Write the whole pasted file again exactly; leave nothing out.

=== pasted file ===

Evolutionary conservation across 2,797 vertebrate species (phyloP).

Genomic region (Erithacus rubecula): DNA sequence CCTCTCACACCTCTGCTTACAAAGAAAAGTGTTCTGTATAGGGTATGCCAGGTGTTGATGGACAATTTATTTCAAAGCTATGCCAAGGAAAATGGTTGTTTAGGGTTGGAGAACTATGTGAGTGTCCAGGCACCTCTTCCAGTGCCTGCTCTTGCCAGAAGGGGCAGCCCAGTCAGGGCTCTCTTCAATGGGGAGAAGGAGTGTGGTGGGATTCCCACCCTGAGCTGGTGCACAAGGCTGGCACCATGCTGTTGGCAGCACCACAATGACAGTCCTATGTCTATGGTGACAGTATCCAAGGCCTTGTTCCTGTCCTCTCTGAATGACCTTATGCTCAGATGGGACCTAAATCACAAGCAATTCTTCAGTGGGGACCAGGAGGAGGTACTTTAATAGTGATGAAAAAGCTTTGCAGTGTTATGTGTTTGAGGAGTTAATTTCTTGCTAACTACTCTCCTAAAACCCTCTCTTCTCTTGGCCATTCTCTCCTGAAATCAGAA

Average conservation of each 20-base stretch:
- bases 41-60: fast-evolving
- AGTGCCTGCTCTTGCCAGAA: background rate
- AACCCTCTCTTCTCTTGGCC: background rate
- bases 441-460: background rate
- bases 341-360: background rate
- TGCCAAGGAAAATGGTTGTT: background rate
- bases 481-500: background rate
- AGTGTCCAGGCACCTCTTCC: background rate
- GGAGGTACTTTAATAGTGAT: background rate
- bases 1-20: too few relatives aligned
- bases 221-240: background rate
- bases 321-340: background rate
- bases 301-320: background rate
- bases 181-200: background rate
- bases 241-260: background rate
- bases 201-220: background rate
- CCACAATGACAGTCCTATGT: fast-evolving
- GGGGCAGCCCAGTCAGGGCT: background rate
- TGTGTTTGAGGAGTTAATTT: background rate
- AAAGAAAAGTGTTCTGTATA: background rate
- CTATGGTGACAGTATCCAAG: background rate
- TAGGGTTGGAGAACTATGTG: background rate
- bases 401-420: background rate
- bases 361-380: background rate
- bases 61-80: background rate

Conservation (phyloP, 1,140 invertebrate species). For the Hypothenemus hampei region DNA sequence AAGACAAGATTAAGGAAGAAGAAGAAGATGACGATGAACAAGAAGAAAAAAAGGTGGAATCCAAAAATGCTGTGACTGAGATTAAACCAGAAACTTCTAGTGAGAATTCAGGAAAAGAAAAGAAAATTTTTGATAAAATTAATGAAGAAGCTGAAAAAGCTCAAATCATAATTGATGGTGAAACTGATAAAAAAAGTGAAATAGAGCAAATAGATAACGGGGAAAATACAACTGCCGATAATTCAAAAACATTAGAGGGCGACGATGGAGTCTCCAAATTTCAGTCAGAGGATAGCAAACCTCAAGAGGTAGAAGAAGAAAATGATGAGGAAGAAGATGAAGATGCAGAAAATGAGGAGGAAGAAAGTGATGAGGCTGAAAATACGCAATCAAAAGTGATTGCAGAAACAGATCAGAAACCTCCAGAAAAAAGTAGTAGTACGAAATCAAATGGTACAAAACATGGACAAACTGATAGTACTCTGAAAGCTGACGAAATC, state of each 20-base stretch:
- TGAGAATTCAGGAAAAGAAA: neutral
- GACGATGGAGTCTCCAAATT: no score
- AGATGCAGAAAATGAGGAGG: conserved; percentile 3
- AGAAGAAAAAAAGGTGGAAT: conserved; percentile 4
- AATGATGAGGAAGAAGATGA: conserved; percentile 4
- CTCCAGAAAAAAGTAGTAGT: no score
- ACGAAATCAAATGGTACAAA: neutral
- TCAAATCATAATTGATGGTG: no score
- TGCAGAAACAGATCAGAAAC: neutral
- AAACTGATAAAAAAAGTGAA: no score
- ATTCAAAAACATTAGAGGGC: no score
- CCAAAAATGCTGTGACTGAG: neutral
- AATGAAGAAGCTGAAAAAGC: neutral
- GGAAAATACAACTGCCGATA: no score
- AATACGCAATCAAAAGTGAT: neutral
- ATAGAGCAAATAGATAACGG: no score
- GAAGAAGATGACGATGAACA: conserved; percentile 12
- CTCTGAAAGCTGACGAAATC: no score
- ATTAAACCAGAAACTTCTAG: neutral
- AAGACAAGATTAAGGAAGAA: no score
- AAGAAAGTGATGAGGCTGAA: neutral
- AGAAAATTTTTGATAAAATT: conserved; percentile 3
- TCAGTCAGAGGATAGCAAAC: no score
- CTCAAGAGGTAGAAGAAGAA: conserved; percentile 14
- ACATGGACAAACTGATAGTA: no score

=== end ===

Evolutionary conservation across 2,797 vertebrate species (phyloP).

Genomic region (Erithacus rubecula): DNA sequence CCTCTCACACCTCTGCTTACAAAGAAAAGTGTTCTGTATAGGGTATGCCAGGTGTTGATGGACAATTTATTTCAAAGCTATGCCAAGGAAAATGGTTGTTTAGGGTTGGAGAACTATGTGAGTGTCCAGGCACCTCTTCCAGTGCCTGCTCTTGCCAGAAGGGGCAGCCCAGTCAGGGCTCTCTTCAATGGGGAGAAGGAGTGTGGTGGGATTCCCACCCTGAGCTGGTGCACAAGGCTGGCACCATGCTGTTGGCAGCACCACAATGACAGTCCTATGTCTATGGTGACAGTATCCAAGGCCTTGTTCCTGTCCTCTCTGAATGACCTTATGCTCAGATGGGACCTAAATCACAAGCAATTCTTCAGTGGGGACCAGGAGGAGGTACTTTAATAGTGATGAAAAAGCTTTGCAGTGTTATGTGTTTGAGGAGTTAATTTCTTGCTAACTACTCTCCTAAAACCCTCTCTTCTCTTGGCCATTCTCTCCTGAAATCAGAA

Average conservation of each 20-base stretch:
- bases 41-60: fast-evolving
- AGTGCCTGCTCTTGCCAGAA: background rate
- AACCCTCTCTTCTCTTGGCC: background rate
- bases 441-460: background rate
- bases 341-360: background rate
- TGCCAAGGAAAATGGTTGTT: background rate
- bases 481-500: background rate
- AGTGTCCAGGCACCTCTTCC: background rate
- GGAGGTACTTTAATAGTGAT: background rate
- bases 1-20: too few relatives aligned
- bases 221-240: background rate
- bases 321-340: background rate
- bases 301-320: background rate
- bases 181-200: background rate
- bases 241-260: background rate
- bases 201-220: background rate
- CCACAATGACAGTCCTATGT: fast-evolving
- GGGGCAGCCCAGTCAGGGCT: background rate
- TGTGTTTGAGGAGTTAATTT: background rate
- AAAGAAAAGTGTTCTGTATA: background rate
- CTATGGTGACAGTATCCAAG: background rate
- TAGGGTTGGAGAACTATGTG: background rate
- bases 401-420: background rate
- bases 361-380: background rate
- bases 61-80: background rate

Conservation (phyloP, 1,140 invertebrate species). For the Hypothenemus hampei region DNA sequence AAGACAAGATTAAGGAAGAAGAAGAAGATGACGATGAACAAGAAGAAAAAAAGGTGGAATCCAAAAATGCTGTGACTGAGATTAAACCAGAAACTTCTAGTGAGAATTCAGGAAAAGAAAAGAAAATTTTTGATAAAATTAATGAAGAAGCTGAAAAAGCTCAAATCATAATTGATGGTGAAACTGATAAAAAAAGTGAAATAGAGCAAATAGATAACGGGGAAAATACAACTGCCGATAATTCAAAAACATTAGAGGGCGACGATGGAGTCTCCAAATTTCAGTCAGAGGATAGCAAACCTCAAGAGGTAGAAGAAGAAAATGATGAGGAAGAAGATGAAGATGCAGAAAATGAGGAGGAAGAAAGTGATGAGGCTGAAAATACGCAATCAAAAGTGATTGCAGAAACAGATCAGAAACCTCCAGAAAAAAGTAGTAGTACGAAATCAAATGGTACAAAACATGGACAAACTGATAGTACTCTGAAAGCTGACGAAATC, state of each 20-base stretch:
- TGAGAATTCAGGAAAAGAAA: neutral
- GACGATGGAGTCTCCAAATT: no score
- AGATGCAGAAAATGAGGAGG: conserved; percentile 3
- AGAAGAAAAAAAGGTGGAAT: conserved; percentile 4
- AATGATGAGGAAGAAGATGA: conserved; percentile 4
- CTCCAGAAAAAAGTAGTAGT: no score
- ACGAAATCAAATGGTACAAA: neutral
- TCAAATCATAATTGATGGTG: no score
- TGCAGAAACAGATCAGAAAC: neutral
- AAACTGATAAAAAAAGTGAA: no score
- ATTCAAAAACATTAGAGGGC: no score
- CCAAAAATGCTGTGACTGAG: neutral
- AATGAAGAAGCTGAAAAAGC: neutral
- GGAAAATACAACTGCCGATA: no score
- AATACGCAATCAAAAGTGAT: neutral
- ATAGAGCAAATAGATAACGG: no score
- GAAGAAGATGACGATGAACA: conserved; percentile 12
- CTCTGAAAGCTGACGAAATC: no score
- ATTAAACCAGAAACTTCTAG: neutral
- AAGACAAGATTAAGGAAGAA: no score
- AAGAAAGTGATGAGGCTGAA: neutral
- AGAAAATTTTTGATAAAATT: conserved; percentile 3
- TCAGTCAGAGGATAGCAAAC: no score
- CTCAAGAGGTAGAAGAAGAA: conserved; percentile 14
- ACATGGACAAACTGATAGTA: no score